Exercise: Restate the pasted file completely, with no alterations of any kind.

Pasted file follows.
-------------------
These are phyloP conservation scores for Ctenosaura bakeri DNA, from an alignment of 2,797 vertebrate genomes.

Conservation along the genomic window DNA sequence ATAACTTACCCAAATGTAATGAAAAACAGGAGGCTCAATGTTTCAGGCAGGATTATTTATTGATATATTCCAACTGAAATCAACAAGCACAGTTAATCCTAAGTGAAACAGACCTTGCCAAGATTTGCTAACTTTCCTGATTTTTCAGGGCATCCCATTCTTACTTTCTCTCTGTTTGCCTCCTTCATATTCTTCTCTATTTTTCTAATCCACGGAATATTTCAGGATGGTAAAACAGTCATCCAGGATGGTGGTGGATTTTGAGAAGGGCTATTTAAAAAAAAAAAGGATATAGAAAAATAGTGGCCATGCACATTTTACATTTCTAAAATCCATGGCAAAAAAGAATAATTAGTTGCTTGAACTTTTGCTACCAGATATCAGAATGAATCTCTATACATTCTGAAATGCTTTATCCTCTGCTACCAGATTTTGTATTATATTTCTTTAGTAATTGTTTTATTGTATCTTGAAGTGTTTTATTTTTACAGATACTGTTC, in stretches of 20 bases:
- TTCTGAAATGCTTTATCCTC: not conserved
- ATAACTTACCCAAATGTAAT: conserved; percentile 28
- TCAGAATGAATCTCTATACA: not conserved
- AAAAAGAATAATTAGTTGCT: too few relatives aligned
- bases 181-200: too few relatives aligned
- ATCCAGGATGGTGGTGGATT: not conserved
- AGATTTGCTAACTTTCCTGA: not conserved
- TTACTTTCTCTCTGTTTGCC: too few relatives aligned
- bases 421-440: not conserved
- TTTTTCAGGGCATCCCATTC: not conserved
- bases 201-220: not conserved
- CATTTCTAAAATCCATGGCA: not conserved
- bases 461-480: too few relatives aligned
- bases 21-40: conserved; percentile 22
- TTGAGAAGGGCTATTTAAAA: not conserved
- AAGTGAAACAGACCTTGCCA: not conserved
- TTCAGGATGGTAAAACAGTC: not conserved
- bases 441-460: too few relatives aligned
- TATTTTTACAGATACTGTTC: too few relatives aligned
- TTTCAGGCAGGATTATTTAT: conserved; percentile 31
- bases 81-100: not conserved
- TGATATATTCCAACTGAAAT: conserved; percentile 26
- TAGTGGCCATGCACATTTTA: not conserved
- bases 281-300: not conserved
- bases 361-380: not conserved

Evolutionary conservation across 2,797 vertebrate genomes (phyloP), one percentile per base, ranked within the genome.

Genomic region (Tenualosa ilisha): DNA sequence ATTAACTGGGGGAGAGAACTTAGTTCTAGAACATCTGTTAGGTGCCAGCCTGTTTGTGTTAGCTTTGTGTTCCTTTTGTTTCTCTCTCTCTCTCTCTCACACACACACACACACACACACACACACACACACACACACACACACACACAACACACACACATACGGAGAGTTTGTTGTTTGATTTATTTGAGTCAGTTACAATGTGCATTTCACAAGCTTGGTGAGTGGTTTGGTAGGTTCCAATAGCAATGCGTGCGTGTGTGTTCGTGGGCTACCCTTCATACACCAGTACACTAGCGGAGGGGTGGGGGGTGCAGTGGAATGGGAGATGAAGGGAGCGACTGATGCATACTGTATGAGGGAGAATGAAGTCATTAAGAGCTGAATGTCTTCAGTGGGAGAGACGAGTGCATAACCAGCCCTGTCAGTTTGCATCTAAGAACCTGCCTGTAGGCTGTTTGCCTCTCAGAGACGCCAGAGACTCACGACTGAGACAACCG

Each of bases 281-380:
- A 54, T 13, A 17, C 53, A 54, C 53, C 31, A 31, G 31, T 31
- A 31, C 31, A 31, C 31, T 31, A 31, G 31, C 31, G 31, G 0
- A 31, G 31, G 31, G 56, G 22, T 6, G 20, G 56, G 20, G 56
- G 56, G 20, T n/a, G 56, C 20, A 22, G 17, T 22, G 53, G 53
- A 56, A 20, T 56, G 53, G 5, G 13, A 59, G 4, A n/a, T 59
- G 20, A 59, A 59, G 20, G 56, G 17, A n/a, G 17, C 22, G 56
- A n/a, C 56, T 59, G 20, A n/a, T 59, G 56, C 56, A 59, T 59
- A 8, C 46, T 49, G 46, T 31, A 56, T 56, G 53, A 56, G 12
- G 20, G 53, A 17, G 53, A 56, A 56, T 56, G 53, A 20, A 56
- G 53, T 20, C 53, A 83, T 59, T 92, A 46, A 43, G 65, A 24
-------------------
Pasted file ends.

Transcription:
These are phyloP conservation scores for Ctenosaura bakeri DNA, from an alignment of 2,797 vertebrate genomes.

Conservation along the genomic window DNA sequence ATAACTTACCCAAATGTAATGAAAAACAGGAGGCTCAATGTTTCAGGCAGGATTATTTATTGATATATTCCAACTGAAATCAACAAGCACAGTTAATCCTAAGTGAAACAGACCTTGCCAAGATTTGCTAACTTTCCTGATTTTTCAGGGCATCCCATTCTTACTTTCTCTCTGTTTGCCTCCTTCATATTCTTCTCTATTTTTCTAATCCACGGAATATTTCAGGATGGTAAAACAGTCATCCAGGATGGTGGTGGATTTTGAGAAGGGCTATTTAAAAAAAAAAAGGATATAGAAAAATAGTGGCCATGCACATTTTACATTTCTAAAATCCATGGCAAAAAAGAATAATTAGTTGCTTGAACTTTTGCTACCAGATATCAGAATGAATCTCTATACATTCTGAAATGCTTTATCCTCTGCTACCAGATTTTGTATTATATTTCTTTAGTAATTGTTTTATTGTATCTTGAAGTGTTTTATTTTTACAGATACTGTTC, in stretches of 20 bases:
- TTCTGAAATGCTTTATCCTC: not conserved
- ATAACTTACCCAAATGTAAT: conserved; percentile 28
- TCAGAATGAATCTCTATACA: not conserved
- AAAAAGAATAATTAGTTGCT: too few relatives aligned
- bases 181-200: too few relatives aligned
- ATCCAGGATGGTGGTGGATT: not conserved
- AGATTTGCTAACTTTCCTGA: not conserved
- TTACTTTCTCTCTGTTTGCC: too few relatives aligned
- bases 421-440: not conserved
- TTTTTCAGGGCATCCCATTC: not conserved
- bases 201-220: not conserved
- CATTTCTAAAATCCATGGCA: not conserved
- bases 461-480: too few relatives aligned
- bases 21-40: conserved; percentile 22
- TTGAGAAGGGCTATTTAAAA: not conserved
- AAGTGAAACAGACCTTGCCA: not conserved
- TTCAGGATGGTAAAACAGTC: not conserved
- bases 441-460: too few relatives aligned
- TATTTTTACAGATACTGTTC: too few relatives aligned
- TTTCAGGCAGGATTATTTAT: conserved; percentile 31
- bases 81-100: not conserved
- TGATATATTCCAACTGAAAT: conserved; percentile 26
- TAGTGGCCATGCACATTTTA: not conserved
- bases 281-300: not conserved
- bases 361-380: not conserved

Evolutionary conservation across 2,797 vertebrate genomes (phyloP), one percentile per base, ranked within the genome.

Genomic region (Tenualosa ilisha): DNA sequence ATTAACTGGGGGAGAGAACTTAGTTCTAGAACATCTGTTAGGTGCCAGCCTGTTTGTGTTAGCTTTGTGTTCCTTTTGTTTCTCTCTCTCTCTCTCTCACACACACACACACACACACACACACACACACACACACACACACACACACAACACACACACATACGGAGAGTTTGTTGTTTGATTTATTTGAGTCAGTTACAATGTGCATTTCACAAGCTTGGTGAGTGGTTTGGTAGGTTCCAATAGCAATGCGTGCGTGTGTGTTCGTGGGCTACCCTTCATACACCAGTACACTAGCGGAGGGGTGGGGGGTGCAGTGGAATGGGAGATGAAGGGAGCGACTGATGCATACTGTATGAGGGAGAATGAAGTCATTAAGAGCTGAATGTCTTCAGTGGGAGAGACGAGTGCATAACCAGCCCTGTCAGTTTGCATCTAAGAACCTGCCTGTAGGCTGTTTGCCTCTCAGAGACGCCAGAGACTCACGACTGAGACAACCG

Each of bases 281-380:
- A 54, T 13, A 17, C 53, A 54, C 53, C 31, A 31, G 31, T 31
- A 31, C 31, A 31, C 31, T 31, A 31, G 31, C 31, G 31, G 0
- A 31, G 31, G 31, G 56, G 22, T 6, G 20, G 56, G 20, G 56
- G 56, G 20, T n/a, G 56, C 20, A 22, G 17, T 22, G 53, G 53
- A 56, A 20, T 56, G 53, G 5, G 13, A 59, G 4, A n/a, T 59
- G 20, A 59, A 59, G 20, G 56, G 17, A n/a, G 17, C 22, G 56
- A n/a, C 56, T 59, G 20, A n/a, T 59, G 56, C 56, A 59, T 59
- A 8, C 46, T 49, G 46, T 31, A 56, T 56, G 53, A 56, G 12
- G 20, G 53, A 17, G 53, A 56, A 56, T 56, G 53, A 20, A 56
- G 53, T 20, C 53, A 83, T 59, T 92, A 46, A 43, G 65, A 24